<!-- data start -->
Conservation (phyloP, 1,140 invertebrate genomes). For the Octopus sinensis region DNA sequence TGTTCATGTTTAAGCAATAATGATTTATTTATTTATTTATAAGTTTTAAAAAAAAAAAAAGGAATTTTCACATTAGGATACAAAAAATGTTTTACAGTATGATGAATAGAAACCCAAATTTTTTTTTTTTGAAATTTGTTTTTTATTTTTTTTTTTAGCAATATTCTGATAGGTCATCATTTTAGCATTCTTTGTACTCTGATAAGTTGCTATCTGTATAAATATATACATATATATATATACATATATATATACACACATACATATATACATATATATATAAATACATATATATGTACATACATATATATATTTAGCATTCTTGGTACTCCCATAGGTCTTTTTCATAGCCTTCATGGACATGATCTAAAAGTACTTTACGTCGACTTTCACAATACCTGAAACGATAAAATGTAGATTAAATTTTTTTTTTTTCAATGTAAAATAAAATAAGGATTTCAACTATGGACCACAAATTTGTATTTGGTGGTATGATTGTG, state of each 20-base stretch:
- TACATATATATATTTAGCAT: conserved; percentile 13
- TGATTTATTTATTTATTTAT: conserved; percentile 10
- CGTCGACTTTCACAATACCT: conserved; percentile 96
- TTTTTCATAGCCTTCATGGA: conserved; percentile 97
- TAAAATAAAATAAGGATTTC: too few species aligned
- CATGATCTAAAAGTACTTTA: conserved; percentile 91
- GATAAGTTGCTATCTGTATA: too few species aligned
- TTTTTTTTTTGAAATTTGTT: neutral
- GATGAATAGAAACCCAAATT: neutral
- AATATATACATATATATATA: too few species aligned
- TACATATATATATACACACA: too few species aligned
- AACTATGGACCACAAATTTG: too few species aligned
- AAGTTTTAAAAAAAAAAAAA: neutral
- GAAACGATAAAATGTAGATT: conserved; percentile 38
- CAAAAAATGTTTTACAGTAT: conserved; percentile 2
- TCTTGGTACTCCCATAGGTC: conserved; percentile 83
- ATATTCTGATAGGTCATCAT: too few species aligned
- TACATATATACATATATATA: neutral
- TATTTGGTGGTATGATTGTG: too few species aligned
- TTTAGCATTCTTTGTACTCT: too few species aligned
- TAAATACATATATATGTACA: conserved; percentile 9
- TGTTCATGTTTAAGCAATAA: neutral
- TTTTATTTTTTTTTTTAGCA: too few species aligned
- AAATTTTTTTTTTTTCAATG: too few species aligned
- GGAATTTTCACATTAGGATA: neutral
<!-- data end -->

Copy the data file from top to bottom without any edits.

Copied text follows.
Conservation (phyloP, 1,140 invertebrate genomes). For the Octopus sinensis region DNA sequence TGTTCATGTTTAAGCAATAATGATTTATTTATTTATTTATAAGTTTTAAAAAAAAAAAAAGGAATTTTCACATTAGGATACAAAAAATGTTTTACAGTATGATGAATAGAAACCCAAATTTTTTTTTTTTGAAATTTGTTTTTTATTTTTTTTTTTAGCAATATTCTGATAGGTCATCATTTTAGCATTCTTTGTACTCTGATAAGTTGCTATCTGTATAAATATATACATATATATATATACATATATATATACACACATACATATATACATATATATATAAATACATATATATGTACATACATATATATATTTAGCATTCTTGGTACTCCCATAGGTCTTTTTCATAGCCTTCATGGACATGATCTAAAAGTACTTTACGTCGACTTTCACAATACCTGAAACGATAAAATGTAGATTAAATTTTTTTTTTTTCAATGTAAAATAAAATAAGGATTTCAACTATGGACCACAAATTTGTATTTGGTGGTATGATTGTG, state of each 20-base stretch:
- TACATATATATATTTAGCAT: conserved; percentile 13
- TGATTTATTTATTTATTTAT: conserved; percentile 10
- CGTCGACTTTCACAATACCT: conserved; percentile 96
- TTTTTCATAGCCTTCATGGA: conserved; percentile 97
- TAAAATAAAATAAGGATTTC: too few species aligned
- CATGATCTAAAAGTACTTTA: conserved; percentile 91
- GATAAGTTGCTATCTGTATA: too few species aligned
- TTTTTTTTTTGAAATTTGTT: neutral
- GATGAATAGAAACCCAAATT: neutral
- AATATATACATATATATATA: too few species aligned
- TACATATATATATACACACA: too few species aligned
- AACTATGGACCACAAATTTG: too few species aligned
- AAGTTTTAAAAAAAAAAAAA: neutral
- GAAACGATAAAATGTAGATT: conserved; percentile 38
- CAAAAAATGTTTTACAGTAT: conserved; percentile 2
- TCTTGGTACTCCCATAGGTC: conserved; percentile 83
- ATATTCTGATAGGTCATCAT: too few species aligned
- TACATATATACATATATATA: neutral
- TATTTGGTGGTATGATTGTG: too few species aligned
- TTTAGCATTCTTTGTACTCT: too few species aligned
- TAAATACATATATATGTACA: conserved; percentile 9
- TGTTCATGTTTAAGCAATAA: neutral
- TTTTATTTTTTTTTTTAGCA: too few species aligned
- AAATTTTTTTTTTTTCAATG: too few species aligned
- GGAATTTTCACATTAGGATA: neutral